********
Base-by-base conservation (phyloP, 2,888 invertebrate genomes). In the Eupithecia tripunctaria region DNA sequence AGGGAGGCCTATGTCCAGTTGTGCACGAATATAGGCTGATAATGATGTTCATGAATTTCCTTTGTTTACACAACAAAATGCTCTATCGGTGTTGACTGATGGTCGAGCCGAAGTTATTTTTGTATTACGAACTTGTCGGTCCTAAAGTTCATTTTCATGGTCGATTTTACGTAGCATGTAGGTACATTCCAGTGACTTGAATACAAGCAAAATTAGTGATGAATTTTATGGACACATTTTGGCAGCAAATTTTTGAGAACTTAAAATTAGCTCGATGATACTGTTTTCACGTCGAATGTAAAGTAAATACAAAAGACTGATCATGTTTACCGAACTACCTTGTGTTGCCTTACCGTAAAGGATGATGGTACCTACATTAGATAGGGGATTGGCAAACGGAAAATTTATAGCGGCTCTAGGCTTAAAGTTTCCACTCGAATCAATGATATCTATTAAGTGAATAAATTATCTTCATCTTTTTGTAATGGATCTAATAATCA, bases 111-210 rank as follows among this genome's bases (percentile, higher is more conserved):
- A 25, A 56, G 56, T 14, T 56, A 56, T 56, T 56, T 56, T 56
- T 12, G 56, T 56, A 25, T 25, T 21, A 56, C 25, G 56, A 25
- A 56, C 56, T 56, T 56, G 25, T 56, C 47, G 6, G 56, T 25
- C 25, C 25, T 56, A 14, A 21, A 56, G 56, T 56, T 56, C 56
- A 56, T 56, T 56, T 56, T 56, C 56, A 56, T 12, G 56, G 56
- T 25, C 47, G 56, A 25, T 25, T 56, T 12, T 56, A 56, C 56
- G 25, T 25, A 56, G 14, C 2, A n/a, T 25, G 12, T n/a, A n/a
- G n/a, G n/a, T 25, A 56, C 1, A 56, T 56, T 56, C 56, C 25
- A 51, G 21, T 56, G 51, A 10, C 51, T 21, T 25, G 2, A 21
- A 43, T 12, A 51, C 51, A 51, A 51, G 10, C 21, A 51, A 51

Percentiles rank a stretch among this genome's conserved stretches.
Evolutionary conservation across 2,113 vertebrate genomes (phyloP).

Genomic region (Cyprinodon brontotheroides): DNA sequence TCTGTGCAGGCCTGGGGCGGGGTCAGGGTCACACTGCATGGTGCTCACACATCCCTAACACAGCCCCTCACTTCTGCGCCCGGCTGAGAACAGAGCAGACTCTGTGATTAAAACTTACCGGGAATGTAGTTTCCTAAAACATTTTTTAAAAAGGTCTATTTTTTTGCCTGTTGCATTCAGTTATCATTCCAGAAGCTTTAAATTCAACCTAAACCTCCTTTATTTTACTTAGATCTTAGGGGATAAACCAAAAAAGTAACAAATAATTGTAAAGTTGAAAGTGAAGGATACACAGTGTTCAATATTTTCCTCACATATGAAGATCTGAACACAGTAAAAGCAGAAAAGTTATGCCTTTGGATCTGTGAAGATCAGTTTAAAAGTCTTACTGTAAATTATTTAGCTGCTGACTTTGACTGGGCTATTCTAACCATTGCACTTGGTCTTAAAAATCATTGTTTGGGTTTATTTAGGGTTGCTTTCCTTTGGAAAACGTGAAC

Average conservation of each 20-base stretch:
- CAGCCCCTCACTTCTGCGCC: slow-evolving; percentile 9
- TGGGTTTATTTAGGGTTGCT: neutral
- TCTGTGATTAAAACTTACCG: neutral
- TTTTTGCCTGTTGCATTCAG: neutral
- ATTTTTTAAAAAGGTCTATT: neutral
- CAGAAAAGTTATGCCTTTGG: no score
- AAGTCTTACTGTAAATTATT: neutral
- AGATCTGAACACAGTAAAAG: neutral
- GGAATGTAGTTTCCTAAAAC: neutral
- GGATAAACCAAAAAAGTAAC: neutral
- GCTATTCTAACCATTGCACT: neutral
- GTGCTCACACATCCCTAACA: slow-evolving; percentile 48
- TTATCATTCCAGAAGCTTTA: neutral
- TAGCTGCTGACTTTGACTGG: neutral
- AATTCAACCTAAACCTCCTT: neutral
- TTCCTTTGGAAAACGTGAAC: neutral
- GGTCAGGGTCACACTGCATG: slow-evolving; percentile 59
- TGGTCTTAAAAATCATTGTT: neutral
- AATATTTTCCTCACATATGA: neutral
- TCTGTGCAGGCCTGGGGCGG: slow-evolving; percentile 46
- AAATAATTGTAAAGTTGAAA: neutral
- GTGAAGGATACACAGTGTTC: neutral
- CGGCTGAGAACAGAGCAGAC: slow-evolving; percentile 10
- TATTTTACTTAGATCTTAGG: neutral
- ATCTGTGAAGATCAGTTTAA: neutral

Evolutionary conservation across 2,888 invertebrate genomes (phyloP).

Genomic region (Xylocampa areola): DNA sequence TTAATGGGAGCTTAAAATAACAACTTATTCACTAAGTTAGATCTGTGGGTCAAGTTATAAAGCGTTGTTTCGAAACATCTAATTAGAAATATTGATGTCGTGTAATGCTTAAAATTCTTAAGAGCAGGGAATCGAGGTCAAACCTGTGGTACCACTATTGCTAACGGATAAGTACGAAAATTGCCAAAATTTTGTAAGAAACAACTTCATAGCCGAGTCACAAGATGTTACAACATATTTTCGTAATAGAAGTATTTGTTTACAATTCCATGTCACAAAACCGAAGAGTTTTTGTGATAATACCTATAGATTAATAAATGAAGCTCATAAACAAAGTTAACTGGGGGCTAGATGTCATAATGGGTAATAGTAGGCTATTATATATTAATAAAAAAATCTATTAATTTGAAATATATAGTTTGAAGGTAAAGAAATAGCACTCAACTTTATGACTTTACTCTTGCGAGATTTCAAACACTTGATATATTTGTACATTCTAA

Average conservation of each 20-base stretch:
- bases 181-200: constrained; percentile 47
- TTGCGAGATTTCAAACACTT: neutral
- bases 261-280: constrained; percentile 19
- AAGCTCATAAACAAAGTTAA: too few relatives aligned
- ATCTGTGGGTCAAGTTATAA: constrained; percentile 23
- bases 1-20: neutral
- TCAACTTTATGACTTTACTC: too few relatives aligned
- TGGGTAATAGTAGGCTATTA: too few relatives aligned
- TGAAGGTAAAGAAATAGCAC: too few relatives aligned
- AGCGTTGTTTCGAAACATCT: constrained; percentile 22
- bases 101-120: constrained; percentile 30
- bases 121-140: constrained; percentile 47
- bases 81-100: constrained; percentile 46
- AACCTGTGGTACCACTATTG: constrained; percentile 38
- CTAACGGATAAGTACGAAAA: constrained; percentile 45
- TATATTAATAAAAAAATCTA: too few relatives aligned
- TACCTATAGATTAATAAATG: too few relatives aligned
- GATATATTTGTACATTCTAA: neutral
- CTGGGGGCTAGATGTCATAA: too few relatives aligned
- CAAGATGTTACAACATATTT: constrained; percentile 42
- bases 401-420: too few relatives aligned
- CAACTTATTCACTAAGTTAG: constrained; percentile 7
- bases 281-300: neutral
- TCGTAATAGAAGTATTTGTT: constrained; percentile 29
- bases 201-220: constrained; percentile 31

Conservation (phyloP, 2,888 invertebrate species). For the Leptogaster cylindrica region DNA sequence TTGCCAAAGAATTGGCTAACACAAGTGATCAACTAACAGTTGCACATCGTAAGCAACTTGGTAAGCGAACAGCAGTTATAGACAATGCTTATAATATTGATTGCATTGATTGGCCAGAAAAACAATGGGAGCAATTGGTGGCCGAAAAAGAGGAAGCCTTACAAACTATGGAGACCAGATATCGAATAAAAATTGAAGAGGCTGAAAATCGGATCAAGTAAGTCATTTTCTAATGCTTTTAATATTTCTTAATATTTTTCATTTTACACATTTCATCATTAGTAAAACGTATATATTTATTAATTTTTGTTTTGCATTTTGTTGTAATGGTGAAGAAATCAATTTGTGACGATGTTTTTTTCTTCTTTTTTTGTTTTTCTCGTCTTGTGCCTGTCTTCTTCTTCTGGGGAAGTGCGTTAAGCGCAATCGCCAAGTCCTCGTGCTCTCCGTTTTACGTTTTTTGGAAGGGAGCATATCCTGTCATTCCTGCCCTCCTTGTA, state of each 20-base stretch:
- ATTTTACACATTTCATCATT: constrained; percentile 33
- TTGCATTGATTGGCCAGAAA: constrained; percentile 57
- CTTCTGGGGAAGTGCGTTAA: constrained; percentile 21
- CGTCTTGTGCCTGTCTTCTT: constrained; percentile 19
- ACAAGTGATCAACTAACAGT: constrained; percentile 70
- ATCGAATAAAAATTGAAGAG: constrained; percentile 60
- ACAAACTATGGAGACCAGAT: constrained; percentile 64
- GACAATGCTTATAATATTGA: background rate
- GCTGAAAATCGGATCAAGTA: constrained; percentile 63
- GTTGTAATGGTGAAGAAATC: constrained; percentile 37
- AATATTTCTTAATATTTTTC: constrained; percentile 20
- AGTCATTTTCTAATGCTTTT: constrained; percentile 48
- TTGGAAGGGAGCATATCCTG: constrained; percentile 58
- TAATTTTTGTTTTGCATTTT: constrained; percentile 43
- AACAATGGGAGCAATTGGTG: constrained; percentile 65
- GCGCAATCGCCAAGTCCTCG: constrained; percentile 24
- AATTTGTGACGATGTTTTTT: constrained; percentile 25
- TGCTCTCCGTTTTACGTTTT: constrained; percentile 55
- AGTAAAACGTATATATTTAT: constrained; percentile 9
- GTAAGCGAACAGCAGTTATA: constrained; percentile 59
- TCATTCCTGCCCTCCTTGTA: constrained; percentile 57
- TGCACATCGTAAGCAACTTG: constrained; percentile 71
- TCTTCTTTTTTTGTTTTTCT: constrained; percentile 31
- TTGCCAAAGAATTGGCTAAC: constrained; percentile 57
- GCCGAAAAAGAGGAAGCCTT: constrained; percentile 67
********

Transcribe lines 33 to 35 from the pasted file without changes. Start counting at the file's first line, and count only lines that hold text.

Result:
- TGGTCTTAAAAATCATTGTT: neutral
- AATATTTTCCTCACATATGA: neutral
- TCTGTGCAGGCCTGGGGCGG: slow-evolving; percentile 46